Protection in poker is a bet made with a strong but vulnerable hand, such as top pair when straight or flush draws are possible. The bet forces opponents with draws to either call with insufficient pot odds, or to fold, both of which are profitable for the betting player. By contrast, if he failed to protect his hand, another player could draw out on him at no cost, meaning he gets no value from his made hand.
A protection play differs from a bluff in that the bluff can win only when the opponent folds, while protection bet is made with a hand that is likely to win a showdown, but isn't strong enough for slow playing.
The importance of protection increases when there are multiple opponents. For example, if a hand is currently the best, but each of four opponents has a 1-in-6 chance of drawing an out, the four opponents combined become the favorite to win, even though each one is individually an underdog. With a protection bet, some or all of them may fold, leaving fewer opponents and a better chance of winning.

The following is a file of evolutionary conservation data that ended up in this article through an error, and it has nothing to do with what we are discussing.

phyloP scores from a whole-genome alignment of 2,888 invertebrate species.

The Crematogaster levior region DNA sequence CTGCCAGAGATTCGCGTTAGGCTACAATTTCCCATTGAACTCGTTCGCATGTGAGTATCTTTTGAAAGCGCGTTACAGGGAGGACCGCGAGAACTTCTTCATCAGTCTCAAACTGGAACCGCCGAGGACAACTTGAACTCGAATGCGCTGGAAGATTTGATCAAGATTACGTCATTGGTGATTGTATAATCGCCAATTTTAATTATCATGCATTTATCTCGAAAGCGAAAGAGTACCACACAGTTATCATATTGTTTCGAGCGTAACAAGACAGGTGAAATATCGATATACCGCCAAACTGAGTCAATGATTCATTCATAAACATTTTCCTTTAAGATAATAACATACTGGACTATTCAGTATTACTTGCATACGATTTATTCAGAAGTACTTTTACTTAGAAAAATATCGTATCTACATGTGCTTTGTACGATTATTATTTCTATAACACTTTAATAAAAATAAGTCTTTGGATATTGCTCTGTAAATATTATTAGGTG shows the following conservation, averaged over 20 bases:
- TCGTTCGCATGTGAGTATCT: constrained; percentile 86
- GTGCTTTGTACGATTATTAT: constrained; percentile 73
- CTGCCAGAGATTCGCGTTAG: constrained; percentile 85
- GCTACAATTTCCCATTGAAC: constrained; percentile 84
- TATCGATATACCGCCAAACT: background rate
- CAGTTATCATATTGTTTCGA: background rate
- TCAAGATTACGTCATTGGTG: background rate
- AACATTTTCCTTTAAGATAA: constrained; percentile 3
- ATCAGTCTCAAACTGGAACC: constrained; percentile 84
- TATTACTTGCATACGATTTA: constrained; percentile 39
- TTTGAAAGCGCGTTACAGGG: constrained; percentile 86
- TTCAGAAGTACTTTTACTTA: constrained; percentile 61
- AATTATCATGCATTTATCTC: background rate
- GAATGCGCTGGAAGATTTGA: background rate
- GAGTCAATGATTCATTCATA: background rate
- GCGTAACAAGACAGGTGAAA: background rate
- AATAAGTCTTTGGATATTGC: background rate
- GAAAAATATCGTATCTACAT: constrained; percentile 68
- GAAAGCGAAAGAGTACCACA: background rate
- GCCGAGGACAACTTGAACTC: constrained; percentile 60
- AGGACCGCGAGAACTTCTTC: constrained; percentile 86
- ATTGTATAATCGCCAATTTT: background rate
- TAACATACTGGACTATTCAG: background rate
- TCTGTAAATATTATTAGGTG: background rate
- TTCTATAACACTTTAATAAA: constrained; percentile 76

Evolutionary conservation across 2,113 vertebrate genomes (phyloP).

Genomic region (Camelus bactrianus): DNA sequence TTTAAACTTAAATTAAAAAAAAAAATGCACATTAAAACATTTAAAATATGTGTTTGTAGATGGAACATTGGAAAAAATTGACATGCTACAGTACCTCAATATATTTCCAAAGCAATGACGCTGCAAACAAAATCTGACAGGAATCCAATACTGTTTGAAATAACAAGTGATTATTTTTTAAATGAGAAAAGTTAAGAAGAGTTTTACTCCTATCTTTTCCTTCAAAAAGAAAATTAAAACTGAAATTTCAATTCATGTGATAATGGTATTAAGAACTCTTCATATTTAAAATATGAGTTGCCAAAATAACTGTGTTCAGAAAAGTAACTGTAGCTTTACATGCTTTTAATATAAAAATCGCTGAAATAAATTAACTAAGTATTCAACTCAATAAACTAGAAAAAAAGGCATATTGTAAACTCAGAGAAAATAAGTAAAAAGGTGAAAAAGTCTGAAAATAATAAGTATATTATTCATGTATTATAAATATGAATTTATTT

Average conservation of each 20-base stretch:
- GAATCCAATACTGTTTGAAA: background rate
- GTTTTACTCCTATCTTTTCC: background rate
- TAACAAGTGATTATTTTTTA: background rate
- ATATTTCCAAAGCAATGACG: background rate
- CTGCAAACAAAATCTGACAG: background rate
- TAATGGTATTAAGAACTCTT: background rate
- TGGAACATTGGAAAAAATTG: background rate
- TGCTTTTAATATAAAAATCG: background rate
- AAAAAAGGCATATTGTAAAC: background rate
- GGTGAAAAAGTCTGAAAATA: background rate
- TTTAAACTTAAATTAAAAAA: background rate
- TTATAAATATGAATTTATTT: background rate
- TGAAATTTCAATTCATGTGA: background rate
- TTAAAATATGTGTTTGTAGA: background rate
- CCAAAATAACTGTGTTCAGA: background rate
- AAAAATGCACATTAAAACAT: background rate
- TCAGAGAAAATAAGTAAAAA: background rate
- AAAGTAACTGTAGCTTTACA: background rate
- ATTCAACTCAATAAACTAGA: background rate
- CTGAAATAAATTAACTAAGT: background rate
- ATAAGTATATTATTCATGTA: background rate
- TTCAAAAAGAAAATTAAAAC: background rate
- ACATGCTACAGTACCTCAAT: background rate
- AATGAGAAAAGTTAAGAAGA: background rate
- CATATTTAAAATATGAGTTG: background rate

The term protection is also often heard in the context of an all-in player (see poker table stakes rules). A bet by an opponent serves to protect the all-in player by reducing the number of opponents the all-in player must beat. To deliberately make such a bet solely to protect another player's hand constitutes collusion.
A player may also be said to "protect" his or her cards by placing an object like a specialty chip or miniature figure upon them. This prevents the player from having his cards accidentally collected by the dealer or being fouled by other players' discards.
- Poker jargon